This is still my personal favourite among my many failures:
Women still facing discrimination, say uptight feminist whingebags
Despite extensive sex equality legislation and numerous court battles down the years, women are still being discriminated against in virtually every field of work and urgent action is needed to redress the balance. Such was the conclusion of a new five-year study by three female academics who have all got their tightly padlocked knickers in a right twist as usual.
'We studied the career paths of control groups of 500 men and 500 women who entered the workplace in 1998 and the results were alarming,' announced Dr Jessica Owen of Reading University, 34, a mousey brunette who is probably on the shelf now, though she might not look too bad if she got rid of those awful glasses. 'Discrimination is still rife in every area of the job market.'
According to co-author Dr Susan Gill of Liverpool John Moores University, men and women start on broadly similar salaries but women have typically fallen behind after five years, by 10-15% in the police and emergency services, 8-10% in health care and 5% in the civil service. Only in the media, where there are relatively larger numbers of women - and more attractive ones who are more likely to put out - is the differential not statistically significant.
Gill, a stunning 27-year-old blonde sociologist who appeared at the launch of the report in a white blouse, knee-length blue skirt and sheer stockings showcasing her long and slender legs, added that the other major areas of concern are that womens' performance is still judged to a large degree on their appearance and lack of adequate childcare facilities at most workplaces.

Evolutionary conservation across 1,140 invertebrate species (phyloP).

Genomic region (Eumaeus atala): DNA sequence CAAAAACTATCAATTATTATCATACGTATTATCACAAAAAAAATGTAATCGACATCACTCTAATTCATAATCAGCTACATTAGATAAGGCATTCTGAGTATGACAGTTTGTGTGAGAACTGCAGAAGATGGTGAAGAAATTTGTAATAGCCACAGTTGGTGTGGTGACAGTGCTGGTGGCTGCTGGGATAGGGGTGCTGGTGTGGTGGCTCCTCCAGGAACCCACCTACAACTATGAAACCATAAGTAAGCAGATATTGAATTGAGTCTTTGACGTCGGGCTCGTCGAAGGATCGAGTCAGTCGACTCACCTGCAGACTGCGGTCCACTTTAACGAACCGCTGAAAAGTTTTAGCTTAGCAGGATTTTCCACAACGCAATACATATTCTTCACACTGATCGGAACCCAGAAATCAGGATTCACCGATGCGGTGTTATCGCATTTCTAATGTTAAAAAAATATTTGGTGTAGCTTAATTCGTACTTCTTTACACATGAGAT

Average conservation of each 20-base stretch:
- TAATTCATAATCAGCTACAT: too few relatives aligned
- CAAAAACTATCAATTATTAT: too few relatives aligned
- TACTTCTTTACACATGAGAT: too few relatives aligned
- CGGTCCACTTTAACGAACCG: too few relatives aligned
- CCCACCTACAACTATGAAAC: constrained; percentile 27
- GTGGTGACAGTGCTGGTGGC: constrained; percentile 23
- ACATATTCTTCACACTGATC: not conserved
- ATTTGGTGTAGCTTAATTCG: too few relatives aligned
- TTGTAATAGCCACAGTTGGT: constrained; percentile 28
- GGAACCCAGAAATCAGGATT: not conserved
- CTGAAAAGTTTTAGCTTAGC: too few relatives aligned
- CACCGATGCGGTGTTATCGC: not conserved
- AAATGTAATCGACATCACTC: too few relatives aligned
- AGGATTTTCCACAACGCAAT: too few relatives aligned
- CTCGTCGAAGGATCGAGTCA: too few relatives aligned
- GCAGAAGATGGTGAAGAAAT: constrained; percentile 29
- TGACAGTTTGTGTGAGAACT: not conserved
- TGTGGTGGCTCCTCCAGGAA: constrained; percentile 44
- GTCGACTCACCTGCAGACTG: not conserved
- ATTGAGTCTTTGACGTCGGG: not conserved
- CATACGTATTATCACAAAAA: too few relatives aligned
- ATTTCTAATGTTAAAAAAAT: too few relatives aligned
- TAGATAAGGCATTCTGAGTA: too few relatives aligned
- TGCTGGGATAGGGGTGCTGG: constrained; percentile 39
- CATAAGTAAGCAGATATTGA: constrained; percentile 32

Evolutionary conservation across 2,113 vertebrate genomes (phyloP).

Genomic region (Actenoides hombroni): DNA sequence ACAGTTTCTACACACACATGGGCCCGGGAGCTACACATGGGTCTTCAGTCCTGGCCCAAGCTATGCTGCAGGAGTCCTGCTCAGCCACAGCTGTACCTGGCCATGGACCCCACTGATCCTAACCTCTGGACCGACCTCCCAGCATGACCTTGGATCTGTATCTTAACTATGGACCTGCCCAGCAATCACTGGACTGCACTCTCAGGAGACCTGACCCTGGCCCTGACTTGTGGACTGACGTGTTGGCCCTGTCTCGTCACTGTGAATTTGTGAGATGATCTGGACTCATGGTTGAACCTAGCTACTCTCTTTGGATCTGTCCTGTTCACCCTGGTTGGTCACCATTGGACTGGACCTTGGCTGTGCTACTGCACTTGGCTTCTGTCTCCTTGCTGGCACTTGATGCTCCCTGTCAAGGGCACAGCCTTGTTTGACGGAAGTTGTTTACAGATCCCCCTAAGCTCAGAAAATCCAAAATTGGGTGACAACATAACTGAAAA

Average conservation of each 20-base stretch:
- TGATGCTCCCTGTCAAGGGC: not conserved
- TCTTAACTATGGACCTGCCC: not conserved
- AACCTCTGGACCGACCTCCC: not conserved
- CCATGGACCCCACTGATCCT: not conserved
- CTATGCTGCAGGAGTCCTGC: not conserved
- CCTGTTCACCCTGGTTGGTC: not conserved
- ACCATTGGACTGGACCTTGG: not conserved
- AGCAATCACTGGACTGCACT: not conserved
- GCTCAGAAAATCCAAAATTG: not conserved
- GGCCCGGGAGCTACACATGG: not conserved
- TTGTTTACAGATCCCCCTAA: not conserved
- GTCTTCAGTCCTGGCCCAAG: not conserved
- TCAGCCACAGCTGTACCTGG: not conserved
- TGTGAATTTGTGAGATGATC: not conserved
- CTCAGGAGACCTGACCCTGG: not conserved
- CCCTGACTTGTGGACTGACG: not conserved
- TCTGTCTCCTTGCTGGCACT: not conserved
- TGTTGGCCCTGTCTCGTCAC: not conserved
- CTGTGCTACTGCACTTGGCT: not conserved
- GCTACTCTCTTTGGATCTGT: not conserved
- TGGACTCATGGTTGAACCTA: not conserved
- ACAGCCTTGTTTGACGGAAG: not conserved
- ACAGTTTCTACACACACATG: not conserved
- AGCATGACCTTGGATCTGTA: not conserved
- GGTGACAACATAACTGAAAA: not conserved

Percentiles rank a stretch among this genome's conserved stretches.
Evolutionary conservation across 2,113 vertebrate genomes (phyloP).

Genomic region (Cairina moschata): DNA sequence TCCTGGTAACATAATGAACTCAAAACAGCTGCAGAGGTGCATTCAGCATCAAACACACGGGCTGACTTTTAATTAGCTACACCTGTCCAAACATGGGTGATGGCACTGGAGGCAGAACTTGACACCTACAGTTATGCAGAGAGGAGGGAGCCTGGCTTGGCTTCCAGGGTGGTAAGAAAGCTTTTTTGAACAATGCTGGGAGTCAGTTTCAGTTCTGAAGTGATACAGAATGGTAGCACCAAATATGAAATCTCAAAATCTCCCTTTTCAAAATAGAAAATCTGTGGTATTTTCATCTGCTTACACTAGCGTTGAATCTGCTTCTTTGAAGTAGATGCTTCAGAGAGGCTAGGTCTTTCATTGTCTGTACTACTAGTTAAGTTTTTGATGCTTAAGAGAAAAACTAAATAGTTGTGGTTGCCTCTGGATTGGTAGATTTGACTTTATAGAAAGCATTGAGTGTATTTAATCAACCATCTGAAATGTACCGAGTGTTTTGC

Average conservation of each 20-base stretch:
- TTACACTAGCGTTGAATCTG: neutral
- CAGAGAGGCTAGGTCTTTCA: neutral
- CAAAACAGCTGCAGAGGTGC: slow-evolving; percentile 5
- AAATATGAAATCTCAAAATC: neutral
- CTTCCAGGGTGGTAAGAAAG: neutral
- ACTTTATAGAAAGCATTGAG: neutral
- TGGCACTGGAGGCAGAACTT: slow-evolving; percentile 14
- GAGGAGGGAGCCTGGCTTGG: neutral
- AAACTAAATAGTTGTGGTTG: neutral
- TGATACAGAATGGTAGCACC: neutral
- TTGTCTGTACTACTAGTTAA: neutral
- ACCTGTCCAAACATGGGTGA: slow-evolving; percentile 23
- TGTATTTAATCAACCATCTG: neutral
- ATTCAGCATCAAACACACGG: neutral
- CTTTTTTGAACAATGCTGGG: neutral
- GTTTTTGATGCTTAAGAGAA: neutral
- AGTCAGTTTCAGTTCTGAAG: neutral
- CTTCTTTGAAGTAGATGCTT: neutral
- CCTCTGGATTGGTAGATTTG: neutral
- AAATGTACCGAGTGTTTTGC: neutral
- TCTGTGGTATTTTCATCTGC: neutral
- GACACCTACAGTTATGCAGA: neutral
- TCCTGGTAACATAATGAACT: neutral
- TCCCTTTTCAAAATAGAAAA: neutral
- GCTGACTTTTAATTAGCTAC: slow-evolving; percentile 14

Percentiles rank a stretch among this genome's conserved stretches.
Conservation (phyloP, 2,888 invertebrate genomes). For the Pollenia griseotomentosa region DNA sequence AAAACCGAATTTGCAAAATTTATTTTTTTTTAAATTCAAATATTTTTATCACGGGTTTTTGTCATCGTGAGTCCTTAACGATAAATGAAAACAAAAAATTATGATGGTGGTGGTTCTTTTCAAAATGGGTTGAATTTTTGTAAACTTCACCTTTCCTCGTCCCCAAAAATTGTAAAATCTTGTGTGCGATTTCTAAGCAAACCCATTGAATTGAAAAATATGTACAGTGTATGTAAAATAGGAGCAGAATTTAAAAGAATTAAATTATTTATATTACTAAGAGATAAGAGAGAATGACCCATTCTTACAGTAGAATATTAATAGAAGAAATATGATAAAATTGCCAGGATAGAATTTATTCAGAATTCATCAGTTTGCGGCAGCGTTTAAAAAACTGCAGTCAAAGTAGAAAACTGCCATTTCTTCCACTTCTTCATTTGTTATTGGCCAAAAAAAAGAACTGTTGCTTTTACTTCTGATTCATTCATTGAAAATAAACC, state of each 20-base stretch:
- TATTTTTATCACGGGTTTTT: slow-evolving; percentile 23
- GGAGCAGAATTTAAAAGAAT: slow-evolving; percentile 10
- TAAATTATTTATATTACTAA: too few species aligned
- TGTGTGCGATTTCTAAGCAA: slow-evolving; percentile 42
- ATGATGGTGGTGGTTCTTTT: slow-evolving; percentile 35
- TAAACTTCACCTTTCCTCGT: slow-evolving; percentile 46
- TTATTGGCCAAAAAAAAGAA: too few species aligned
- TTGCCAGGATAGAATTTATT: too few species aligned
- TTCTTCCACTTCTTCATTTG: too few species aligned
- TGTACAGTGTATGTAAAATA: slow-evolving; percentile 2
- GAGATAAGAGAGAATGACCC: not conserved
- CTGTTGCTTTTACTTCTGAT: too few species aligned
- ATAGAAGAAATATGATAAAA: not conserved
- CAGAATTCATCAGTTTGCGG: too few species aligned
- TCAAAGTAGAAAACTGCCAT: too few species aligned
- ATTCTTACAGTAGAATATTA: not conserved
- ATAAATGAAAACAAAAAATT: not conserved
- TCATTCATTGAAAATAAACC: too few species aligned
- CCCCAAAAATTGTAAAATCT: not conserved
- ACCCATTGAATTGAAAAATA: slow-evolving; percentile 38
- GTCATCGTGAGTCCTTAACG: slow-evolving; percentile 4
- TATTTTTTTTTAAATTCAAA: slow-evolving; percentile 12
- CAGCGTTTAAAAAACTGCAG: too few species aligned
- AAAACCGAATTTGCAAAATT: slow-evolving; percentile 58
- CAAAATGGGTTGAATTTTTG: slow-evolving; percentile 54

Gill declined to comment on whether or not she has any children herself. Or a boyfriend. Calls to establish why she is bothering her pretty little head about this silly nonsense were not returned at press time.
'The enduring problem for women at work is that they are judged as either 'frumps' or 'tarts' based on how they dress,' said the third author, Dr Mary McKenzie. 'This means that what they have to contribute all too often goes unnoticed,' added the 40-year-old hatchet-faced obvious carpet-muncher from the University of Hull.
The report did not examine the issue of if women were paid as much as men they wouldn't just fritter it away on shoes. Nor did it look at the pay differentials between men and women in the porn sector, where the women earn up to five times more for just lying there and making moaning noises than the poor blokes who have to keep an erection going all day and pop on cue. Apparently.